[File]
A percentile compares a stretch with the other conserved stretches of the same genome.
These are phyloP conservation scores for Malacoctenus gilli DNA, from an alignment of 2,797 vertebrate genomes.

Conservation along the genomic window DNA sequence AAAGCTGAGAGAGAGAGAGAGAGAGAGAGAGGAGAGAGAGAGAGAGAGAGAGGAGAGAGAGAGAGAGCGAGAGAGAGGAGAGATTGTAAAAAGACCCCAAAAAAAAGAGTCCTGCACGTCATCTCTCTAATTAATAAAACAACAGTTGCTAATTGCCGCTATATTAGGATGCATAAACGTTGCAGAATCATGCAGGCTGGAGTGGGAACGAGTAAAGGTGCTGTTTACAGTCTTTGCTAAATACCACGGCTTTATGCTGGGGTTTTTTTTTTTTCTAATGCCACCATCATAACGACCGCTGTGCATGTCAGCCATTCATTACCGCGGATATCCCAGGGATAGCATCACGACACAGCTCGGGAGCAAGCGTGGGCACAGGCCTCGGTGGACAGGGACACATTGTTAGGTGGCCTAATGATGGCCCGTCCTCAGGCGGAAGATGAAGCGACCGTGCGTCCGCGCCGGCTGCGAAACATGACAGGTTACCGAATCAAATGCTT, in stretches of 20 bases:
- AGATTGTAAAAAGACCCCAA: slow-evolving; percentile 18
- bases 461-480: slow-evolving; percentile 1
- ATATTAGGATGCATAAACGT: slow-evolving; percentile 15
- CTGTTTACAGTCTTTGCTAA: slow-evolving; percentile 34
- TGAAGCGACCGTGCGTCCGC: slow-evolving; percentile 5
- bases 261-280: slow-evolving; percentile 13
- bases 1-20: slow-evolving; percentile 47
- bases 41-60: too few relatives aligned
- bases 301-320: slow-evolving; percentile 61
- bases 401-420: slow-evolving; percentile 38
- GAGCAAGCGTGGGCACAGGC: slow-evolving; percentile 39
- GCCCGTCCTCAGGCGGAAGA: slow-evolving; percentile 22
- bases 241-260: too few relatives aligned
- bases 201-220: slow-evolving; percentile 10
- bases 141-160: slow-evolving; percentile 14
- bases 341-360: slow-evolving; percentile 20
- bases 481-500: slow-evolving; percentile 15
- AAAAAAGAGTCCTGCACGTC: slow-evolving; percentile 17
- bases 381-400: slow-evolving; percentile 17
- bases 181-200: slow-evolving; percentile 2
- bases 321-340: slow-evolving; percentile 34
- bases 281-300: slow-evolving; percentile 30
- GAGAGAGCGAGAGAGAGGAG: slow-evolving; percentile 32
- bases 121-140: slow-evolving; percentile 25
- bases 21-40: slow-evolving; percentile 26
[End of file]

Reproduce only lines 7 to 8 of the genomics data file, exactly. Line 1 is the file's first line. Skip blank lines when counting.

- CTGTTTACAGTCTTTGCTAA: slow-evolving; percentile 34
- TGAAGCGACCGTGCGTCCGC: slow-evolving; percentile 5